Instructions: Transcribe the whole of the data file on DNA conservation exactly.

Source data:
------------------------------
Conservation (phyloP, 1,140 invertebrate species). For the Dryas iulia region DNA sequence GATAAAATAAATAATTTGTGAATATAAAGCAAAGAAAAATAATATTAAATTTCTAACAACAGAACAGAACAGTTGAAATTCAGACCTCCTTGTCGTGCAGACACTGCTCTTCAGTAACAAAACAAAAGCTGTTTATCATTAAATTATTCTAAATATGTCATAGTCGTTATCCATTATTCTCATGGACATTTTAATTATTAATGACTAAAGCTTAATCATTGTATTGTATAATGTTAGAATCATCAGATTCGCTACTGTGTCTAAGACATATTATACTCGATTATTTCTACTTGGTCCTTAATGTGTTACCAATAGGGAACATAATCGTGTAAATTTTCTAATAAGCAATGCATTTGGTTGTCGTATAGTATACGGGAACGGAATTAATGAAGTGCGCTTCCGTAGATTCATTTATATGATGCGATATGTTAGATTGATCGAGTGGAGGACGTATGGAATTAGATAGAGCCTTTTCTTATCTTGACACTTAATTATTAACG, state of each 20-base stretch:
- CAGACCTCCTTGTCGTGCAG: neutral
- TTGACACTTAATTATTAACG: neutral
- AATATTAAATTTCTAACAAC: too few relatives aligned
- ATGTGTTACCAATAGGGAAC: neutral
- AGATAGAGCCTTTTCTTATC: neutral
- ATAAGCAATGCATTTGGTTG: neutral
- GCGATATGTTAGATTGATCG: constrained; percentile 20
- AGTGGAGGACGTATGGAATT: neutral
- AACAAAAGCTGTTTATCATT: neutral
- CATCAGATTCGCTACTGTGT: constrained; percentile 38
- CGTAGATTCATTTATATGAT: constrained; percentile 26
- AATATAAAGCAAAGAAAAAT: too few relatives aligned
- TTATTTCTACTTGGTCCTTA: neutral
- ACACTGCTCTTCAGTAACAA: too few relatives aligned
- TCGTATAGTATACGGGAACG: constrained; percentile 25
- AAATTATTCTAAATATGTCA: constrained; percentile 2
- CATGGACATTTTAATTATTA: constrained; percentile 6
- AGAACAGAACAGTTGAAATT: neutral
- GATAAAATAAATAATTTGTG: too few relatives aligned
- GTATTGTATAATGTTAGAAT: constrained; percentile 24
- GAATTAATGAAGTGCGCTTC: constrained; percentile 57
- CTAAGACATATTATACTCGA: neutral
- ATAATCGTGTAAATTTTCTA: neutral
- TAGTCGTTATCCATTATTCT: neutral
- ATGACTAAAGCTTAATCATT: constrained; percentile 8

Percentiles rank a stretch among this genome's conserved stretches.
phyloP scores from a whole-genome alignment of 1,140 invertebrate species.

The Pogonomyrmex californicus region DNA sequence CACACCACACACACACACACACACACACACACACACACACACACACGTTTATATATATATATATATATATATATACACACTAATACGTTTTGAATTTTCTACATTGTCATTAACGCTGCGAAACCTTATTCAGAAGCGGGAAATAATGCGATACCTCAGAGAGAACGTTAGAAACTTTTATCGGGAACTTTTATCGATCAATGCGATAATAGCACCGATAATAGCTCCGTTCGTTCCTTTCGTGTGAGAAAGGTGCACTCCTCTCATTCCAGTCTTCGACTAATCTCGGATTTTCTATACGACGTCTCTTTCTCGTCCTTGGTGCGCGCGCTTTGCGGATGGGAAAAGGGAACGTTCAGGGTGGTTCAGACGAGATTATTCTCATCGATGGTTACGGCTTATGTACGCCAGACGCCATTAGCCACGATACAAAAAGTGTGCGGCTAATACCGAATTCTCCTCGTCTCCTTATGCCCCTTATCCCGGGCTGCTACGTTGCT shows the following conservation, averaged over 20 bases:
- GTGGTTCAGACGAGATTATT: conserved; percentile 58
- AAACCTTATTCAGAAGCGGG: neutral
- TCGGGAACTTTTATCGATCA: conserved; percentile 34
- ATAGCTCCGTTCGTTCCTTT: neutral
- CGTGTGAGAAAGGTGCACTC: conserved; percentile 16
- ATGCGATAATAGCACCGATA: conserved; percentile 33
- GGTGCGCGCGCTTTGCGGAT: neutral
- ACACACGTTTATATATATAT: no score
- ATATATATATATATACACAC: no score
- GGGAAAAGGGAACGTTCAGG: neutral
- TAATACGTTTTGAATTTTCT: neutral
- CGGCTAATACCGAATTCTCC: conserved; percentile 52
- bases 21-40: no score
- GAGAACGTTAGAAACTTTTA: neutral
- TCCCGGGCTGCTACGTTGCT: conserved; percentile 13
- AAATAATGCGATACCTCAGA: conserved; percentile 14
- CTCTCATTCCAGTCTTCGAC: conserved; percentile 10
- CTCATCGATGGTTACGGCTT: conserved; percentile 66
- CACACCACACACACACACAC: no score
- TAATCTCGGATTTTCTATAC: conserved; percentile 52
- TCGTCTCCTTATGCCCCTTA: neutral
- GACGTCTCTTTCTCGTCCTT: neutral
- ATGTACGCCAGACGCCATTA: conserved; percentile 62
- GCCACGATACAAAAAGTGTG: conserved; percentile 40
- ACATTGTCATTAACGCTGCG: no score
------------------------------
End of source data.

Conservation (phyloP, 1,140 invertebrate species). For the Dryas iulia region DNA sequence GATAAAATAAATAATTTGTGAATATAAAGCAAAGAAAAATAATATTAAATTTCTAACAACAGAACAGAACAGTTGAAATTCAGACCTCCTTGTCGTGCAGACACTGCTCTTCAGTAACAAAACAAAAGCTGTTTATCATTAAATTATTCTAAATATGTCATAGTCGTTATCCATTATTCTCATGGACATTTTAATTATTAATGACTAAAGCTTAATCATTGTATTGTATAATGTTAGAATCATCAGATTCGCTACTGTGTCTAAGACATATTATACTCGATTATTTCTACTTGGTCCTTAATGTGTTACCAATAGGGAACATAATCGTGTAAATTTTCTAATAAGCAATGCATTTGGTTGTCGTATAGTATACGGGAACGGAATTAATGAAGTGCGCTTCCGTAGATTCATTTATATGATGCGATATGTTAGATTGATCGAGTGGAGGACGTATGGAATTAGATAGAGCCTTTTCTTATCTTGACACTTAATTATTAACG, state of each 20-base stretch:
- CAGACCTCCTTGTCGTGCAG: neutral
- TTGACACTTAATTATTAACG: neutral
- AATATTAAATTTCTAACAAC: too few relatives aligned
- ATGTGTTACCAATAGGGAAC: neutral
- AGATAGAGCCTTTTCTTATC: neutral
- ATAAGCAATGCATTTGGTTG: neutral
- GCGATATGTTAGATTGATCG: constrained; percentile 20
- AGTGGAGGACGTATGGAATT: neutral
- AACAAAAGCTGTTTATCATT: neutral
- CATCAGATTCGCTACTGTGT: constrained; percentile 38
- CGTAGATTCATTTATATGAT: constrained; percentile 26
- AATATAAAGCAAAGAAAAAT: too few relatives aligned
- TTATTTCTACTTGGTCCTTA: neutral
- ACACTGCTCTTCAGTAACAA: too few relatives aligned
- TCGTATAGTATACGGGAACG: constrained; percentile 25
- AAATTATTCTAAATATGTCA: constrained; percentile 2
- CATGGACATTTTAATTATTA: constrained; percentile 6
- AGAACAGAACAGTTGAAATT: neutral
- GATAAAATAAATAATTTGTG: too few relatives aligned
- GTATTGTATAATGTTAGAAT: constrained; percentile 24
- GAATTAATGAAGTGCGCTTC: constrained; percentile 57
- CTAAGACATATTATACTCGA: neutral
- ATAATCGTGTAAATTTTCTA: neutral
- TAGTCGTTATCCATTATTCT: neutral
- ATGACTAAAGCTTAATCATT: constrained; percentile 8

Percentiles rank a stretch among this genome's conserved stretches.
phyloP scores from a whole-genome alignment of 1,140 invertebrate species.

The Pogonomyrmex californicus region DNA sequence CACACCACACACACACACACACACACACACACACACACACACACACGTTTATATATATATATATATATATATATACACACTAATACGTTTTGAATTTTCTACATTGTCATTAACGCTGCGAAACCTTATTCAGAAGCGGGAAATAATGCGATACCTCAGAGAGAACGTTAGAAACTTTTATCGGGAACTTTTATCGATCAATGCGATAATAGCACCGATAATAGCTCCGTTCGTTCCTTTCGTGTGAGAAAGGTGCACTCCTCTCATTCCAGTCTTCGACTAATCTCGGATTTTCTATACGACGTCTCTTTCTCGTCCTTGGTGCGCGCGCTTTGCGGATGGGAAAAGGGAACGTTCAGGGTGGTTCAGACGAGATTATTCTCATCGATGGTTACGGCTTATGTACGCCAGACGCCATTAGCCACGATACAAAAAGTGTGCGGCTAATACCGAATTCTCCTCGTCTCCTTATGCCCCTTATCCCGGGCTGCTACGTTGCT shows the following conservation, averaged over 20 bases:
- GTGGTTCAGACGAGATTATT: conserved; percentile 58
- AAACCTTATTCAGAAGCGGG: neutral
- TCGGGAACTTTTATCGATCA: conserved; percentile 34
- ATAGCTCCGTTCGTTCCTTT: neutral
- CGTGTGAGAAAGGTGCACTC: conserved; percentile 16
- ATGCGATAATAGCACCGATA: conserved; percentile 33
- GGTGCGCGCGCTTTGCGGAT: neutral
- ACACACGTTTATATATATAT: no score
- ATATATATATATATACACAC: no score
- GGGAAAAGGGAACGTTCAGG: neutral
- TAATACGTTTTGAATTTTCT: neutral
- CGGCTAATACCGAATTCTCC: conserved; percentile 52
- bases 21-40: no score
- GAGAACGTTAGAAACTTTTA: neutral
- TCCCGGGCTGCTACGTTGCT: conserved; percentile 13
- AAATAATGCGATACCTCAGA: conserved; percentile 14
- CTCTCATTCCAGTCTTCGAC: conserved; percentile 10
- CTCATCGATGGTTACGGCTT: conserved; percentile 66
- CACACCACACACACACACAC: no score
- TAATCTCGGATTTTCTATAC: conserved; percentile 52
- TCGTCTCCTTATGCCCCTTA: neutral
- GACGTCTCTTTCTCGTCCTT: neutral
- ATGTACGCCAGACGCCATTA: conserved; percentile 62
- GCCACGATACAAAAAGTGTG: conserved; percentile 40
- ACATTGTCATTAACGCTGCG: no score